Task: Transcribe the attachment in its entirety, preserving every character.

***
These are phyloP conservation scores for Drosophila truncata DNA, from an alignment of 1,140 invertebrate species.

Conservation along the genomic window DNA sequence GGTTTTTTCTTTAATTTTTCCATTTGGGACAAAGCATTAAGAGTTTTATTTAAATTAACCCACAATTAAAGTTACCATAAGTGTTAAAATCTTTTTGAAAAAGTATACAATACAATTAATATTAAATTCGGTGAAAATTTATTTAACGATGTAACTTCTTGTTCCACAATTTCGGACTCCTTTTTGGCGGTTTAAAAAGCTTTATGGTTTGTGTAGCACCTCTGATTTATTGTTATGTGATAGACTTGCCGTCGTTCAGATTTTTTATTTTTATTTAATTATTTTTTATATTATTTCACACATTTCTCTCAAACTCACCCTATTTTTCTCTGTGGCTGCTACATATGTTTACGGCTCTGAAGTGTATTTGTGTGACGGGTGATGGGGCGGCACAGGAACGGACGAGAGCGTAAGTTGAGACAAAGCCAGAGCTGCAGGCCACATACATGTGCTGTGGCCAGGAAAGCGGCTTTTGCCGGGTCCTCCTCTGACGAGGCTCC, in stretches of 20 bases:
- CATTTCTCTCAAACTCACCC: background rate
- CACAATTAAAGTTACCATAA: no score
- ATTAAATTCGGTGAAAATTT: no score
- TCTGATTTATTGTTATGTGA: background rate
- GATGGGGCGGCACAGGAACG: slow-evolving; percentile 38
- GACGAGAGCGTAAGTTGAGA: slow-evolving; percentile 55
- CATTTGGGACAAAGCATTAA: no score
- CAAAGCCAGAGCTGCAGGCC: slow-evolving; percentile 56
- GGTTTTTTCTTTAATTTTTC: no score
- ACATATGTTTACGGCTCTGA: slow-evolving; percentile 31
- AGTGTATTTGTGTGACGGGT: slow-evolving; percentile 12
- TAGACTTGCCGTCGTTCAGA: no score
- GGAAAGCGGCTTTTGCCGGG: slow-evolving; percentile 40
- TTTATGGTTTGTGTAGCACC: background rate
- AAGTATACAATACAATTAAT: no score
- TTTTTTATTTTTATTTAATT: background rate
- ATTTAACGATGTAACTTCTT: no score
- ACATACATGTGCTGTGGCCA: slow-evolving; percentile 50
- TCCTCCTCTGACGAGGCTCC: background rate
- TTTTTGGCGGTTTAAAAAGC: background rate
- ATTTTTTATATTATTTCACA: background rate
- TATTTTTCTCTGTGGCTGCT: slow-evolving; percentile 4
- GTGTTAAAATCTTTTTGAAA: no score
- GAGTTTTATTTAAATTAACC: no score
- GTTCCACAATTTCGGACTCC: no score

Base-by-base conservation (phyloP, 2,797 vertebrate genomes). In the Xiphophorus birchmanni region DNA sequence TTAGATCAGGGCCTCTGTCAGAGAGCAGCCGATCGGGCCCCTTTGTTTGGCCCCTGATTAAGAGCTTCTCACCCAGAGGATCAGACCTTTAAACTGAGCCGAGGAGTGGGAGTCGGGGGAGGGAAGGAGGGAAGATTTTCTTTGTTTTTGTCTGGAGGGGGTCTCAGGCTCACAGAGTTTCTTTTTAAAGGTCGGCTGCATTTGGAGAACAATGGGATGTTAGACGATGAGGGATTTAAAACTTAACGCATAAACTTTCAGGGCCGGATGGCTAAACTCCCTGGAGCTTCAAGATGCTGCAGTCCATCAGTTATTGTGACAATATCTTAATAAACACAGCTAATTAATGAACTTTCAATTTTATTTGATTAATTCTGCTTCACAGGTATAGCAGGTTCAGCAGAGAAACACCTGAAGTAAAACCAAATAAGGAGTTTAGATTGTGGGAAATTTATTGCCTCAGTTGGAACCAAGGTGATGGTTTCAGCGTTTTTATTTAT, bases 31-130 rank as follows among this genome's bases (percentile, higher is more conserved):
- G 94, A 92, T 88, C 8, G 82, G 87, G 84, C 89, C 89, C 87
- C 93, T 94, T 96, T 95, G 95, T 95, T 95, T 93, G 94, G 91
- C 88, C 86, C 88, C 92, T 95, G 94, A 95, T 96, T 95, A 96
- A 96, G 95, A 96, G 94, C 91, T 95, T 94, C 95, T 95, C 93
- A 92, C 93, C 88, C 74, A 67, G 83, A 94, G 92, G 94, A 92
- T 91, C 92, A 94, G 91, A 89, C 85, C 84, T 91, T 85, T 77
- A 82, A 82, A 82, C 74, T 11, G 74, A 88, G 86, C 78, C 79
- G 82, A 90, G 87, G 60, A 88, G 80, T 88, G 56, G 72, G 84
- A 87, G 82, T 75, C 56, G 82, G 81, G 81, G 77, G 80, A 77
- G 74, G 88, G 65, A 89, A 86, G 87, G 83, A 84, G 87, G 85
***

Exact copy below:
These are phyloP conservation scores for Drosophila truncata DNA, from an alignment of 1,140 invertebrate species.

Conservation along the genomic window DNA sequence GGTTTTTTCTTTAATTTTTCCATTTGGGACAAAGCATTAAGAGTTTTATTTAAATTAACCCACAATTAAAGTTACCATAAGTGTTAAAATCTTTTTGAAAAAGTATACAATACAATTAATATTAAATTCGGTGAAAATTTATTTAACGATGTAACTTCTTGTTCCACAATTTCGGACTCCTTTTTGGCGGTTTAAAAAGCTTTATGGTTTGTGTAGCACCTCTGATTTATTGTTATGTGATAGACTTGCCGTCGTTCAGATTTTTTATTTTTATTTAATTATTTTTTATATTATTTCACACATTTCTCTCAAACTCACCCTATTTTTCTCTGTGGCTGCTACATATGTTTACGGCTCTGAAGTGTATTTGTGTGACGGGTGATGGGGCGGCACAGGAACGGACGAGAGCGTAAGTTGAGACAAAGCCAGAGCTGCAGGCCACATACATGTGCTGTGGCCAGGAAAGCGGCTTTTGCCGGGTCCTCCTCTGACGAGGCTCC, in stretches of 20 bases:
- CATTTCTCTCAAACTCACCC: background rate
- CACAATTAAAGTTACCATAA: no score
- ATTAAATTCGGTGAAAATTT: no score
- TCTGATTTATTGTTATGTGA: background rate
- GATGGGGCGGCACAGGAACG: slow-evolving; percentile 38
- GACGAGAGCGTAAGTTGAGA: slow-evolving; percentile 55
- CATTTGGGACAAAGCATTAA: no score
- CAAAGCCAGAGCTGCAGGCC: slow-evolving; percentile 56
- GGTTTTTTCTTTAATTTTTC: no score
- ACATATGTTTACGGCTCTGA: slow-evolving; percentile 31
- AGTGTATTTGTGTGACGGGT: slow-evolving; percentile 12
- TAGACTTGCCGTCGTTCAGA: no score
- GGAAAGCGGCTTTTGCCGGG: slow-evolving; percentile 40
- TTTATGGTTTGTGTAGCACC: background rate
- AAGTATACAATACAATTAAT: no score
- TTTTTTATTTTTATTTAATT: background rate
- ATTTAACGATGTAACTTCTT: no score
- ACATACATGTGCTGTGGCCA: slow-evolving; percentile 50
- TCCTCCTCTGACGAGGCTCC: background rate
- TTTTTGGCGGTTTAAAAAGC: background rate
- ATTTTTTATATTATTTCACA: background rate
- TATTTTTCTCTGTGGCTGCT: slow-evolving; percentile 4
- GTGTTAAAATCTTTTTGAAA: no score
- GAGTTTTATTTAAATTAACC: no score
- GTTCCACAATTTCGGACTCC: no score

Base-by-base conservation (phyloP, 2,797 vertebrate genomes). In the Xiphophorus birchmanni region DNA sequence TTAGATCAGGGCCTCTGTCAGAGAGCAGCCGATCGGGCCCCTTTGTTTGGCCCCTGATTAAGAGCTTCTCACCCAGAGGATCAGACCTTTAAACTGAGCCGAGGAGTGGGAGTCGGGGGAGGGAAGGAGGGAAGATTTTCTTTGTTTTTGTCTGGAGGGGGTCTCAGGCTCACAGAGTTTCTTTTTAAAGGTCGGCTGCATTTGGAGAACAATGGGATGTTAGACGATGAGGGATTTAAAACTTAACGCATAAACTTTCAGGGCCGGATGGCTAAACTCCCTGGAGCTTCAAGATGCTGCAGTCCATCAGTTATTGTGACAATATCTTAATAAACACAGCTAATTAATGAACTTTCAATTTTATTTGATTAATTCTGCTTCACAGGTATAGCAGGTTCAGCAGAGAAACACCTGAAGTAAAACCAAATAAGGAGTTTAGATTGTGGGAAATTTATTGCCTCAGTTGGAACCAAGGTGATGGTTTCAGCGTTTTTATTTAT, bases 31-130 rank as follows among this genome's bases (percentile, higher is more conserved):
- G 94, A 92, T 88, C 8, G 82, G 87, G 84, C 89, C 89, C 87
- C 93, T 94, T 96, T 95, G 95, T 95, T 95, T 93, G 94, G 91
- C 88, C 86, C 88, C 92, T 95, G 94, A 95, T 96, T 95, A 96
- A 96, G 95, A 96, G 94, C 91, T 95, T 94, C 95, T 95, C 93
- A 92, C 93, C 88, C 74, A 67, G 83, A 94, G 92, G 94, A 92
- T 91, C 92, A 94, G 91, A 89, C 85, C 84, T 91, T 85, T 77
- A 82, A 82, A 82, C 74, T 11, G 74, A 88, G 86, C 78, C 79
- G 82, A 90, G 87, G 60, A 88, G 80, T 88, G 56, G 72, G 84
- A 87, G 82, T 75, C 56, G 82, G 81, G 81, G 77, G 80, A 77
- G 74, G 88, G 65, A 89, A 86, G 87, G 83, A 84, G 87, G 85